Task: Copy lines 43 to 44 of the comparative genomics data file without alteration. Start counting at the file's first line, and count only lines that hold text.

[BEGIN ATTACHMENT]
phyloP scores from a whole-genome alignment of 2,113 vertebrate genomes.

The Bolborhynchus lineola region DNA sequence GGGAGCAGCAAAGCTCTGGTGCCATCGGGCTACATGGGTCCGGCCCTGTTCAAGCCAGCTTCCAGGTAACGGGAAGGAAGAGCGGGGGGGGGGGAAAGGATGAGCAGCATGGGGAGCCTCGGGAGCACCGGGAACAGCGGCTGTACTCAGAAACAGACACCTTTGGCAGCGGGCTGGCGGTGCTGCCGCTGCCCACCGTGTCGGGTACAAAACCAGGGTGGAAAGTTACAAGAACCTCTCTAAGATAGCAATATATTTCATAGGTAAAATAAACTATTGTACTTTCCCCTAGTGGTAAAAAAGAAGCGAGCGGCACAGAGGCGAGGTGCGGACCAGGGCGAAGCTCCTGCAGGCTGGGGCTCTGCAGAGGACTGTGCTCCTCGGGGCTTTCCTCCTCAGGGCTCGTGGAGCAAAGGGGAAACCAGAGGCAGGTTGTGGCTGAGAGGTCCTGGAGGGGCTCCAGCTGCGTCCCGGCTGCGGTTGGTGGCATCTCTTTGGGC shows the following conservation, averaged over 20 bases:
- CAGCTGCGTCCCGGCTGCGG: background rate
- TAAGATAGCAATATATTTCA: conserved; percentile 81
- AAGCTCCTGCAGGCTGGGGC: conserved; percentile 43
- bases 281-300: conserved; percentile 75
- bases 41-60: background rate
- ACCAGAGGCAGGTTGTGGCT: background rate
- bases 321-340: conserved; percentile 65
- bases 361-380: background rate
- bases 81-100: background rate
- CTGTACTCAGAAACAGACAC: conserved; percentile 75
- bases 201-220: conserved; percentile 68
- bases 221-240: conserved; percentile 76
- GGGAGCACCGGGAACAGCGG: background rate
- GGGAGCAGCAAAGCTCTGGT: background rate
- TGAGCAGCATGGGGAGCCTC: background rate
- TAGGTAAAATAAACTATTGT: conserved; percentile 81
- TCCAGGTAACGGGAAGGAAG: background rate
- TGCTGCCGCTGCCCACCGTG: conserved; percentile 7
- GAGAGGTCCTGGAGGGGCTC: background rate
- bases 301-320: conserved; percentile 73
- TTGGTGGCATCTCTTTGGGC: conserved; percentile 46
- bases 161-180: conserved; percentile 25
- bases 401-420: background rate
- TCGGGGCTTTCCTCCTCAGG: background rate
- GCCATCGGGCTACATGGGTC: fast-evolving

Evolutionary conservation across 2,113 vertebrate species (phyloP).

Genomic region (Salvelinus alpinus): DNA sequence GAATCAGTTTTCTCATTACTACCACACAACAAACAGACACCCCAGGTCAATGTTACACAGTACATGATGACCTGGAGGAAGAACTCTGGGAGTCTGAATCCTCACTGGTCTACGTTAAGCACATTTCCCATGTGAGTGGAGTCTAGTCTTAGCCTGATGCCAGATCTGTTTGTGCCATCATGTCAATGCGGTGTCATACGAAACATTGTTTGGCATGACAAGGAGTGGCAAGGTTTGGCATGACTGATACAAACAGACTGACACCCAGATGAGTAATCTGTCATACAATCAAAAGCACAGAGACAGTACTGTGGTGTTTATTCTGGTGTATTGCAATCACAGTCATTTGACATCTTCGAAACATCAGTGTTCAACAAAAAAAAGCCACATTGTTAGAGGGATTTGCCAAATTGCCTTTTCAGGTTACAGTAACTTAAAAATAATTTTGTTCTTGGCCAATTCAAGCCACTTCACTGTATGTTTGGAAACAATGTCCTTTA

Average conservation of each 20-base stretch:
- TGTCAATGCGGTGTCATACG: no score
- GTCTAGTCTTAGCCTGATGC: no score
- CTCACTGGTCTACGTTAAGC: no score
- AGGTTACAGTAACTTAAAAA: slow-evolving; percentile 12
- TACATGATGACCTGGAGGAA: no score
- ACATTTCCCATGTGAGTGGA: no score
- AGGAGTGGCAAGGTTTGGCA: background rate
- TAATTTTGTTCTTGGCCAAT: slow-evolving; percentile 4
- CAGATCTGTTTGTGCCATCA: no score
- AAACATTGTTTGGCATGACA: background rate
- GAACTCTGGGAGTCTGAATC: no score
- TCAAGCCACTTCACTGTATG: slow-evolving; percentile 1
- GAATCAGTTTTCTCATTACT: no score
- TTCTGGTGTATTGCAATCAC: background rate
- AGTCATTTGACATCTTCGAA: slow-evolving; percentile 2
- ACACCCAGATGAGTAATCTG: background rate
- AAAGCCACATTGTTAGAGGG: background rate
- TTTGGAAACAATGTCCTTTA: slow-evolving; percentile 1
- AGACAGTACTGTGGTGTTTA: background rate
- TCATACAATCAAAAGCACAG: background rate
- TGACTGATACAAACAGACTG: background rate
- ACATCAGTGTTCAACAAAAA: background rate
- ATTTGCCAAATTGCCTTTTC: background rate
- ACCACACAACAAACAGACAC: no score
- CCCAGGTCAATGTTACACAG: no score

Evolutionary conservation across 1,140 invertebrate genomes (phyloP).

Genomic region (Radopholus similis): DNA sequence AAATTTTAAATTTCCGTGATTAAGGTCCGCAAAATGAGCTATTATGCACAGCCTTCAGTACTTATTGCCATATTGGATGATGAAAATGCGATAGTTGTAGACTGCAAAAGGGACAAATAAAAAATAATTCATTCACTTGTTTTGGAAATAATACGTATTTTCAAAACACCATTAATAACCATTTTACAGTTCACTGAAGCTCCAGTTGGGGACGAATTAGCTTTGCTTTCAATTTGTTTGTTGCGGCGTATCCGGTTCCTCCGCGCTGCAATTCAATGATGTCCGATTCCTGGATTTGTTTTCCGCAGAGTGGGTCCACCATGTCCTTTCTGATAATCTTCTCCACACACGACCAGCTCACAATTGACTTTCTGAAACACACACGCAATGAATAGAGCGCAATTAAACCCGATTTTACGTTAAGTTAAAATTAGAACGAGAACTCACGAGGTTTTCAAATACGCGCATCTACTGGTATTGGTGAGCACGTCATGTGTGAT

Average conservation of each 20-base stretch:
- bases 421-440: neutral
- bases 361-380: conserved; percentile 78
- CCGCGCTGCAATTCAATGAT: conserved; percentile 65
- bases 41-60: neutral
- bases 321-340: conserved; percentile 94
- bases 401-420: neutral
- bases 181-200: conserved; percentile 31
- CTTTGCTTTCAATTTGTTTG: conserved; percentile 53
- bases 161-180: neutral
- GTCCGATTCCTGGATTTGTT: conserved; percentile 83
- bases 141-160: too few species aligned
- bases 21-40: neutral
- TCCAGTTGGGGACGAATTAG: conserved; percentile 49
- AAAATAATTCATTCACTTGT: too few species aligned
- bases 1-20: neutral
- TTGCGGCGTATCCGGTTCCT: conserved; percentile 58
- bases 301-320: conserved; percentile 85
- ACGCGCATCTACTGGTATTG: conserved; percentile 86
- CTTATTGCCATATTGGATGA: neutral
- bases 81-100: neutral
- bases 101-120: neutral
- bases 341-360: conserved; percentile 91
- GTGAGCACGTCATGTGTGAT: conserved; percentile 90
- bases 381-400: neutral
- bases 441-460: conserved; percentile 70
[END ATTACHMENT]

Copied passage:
- GAATCAGTTTTCTCATTACT: no score
- TTCTGGTGTATTGCAATCAC: background rate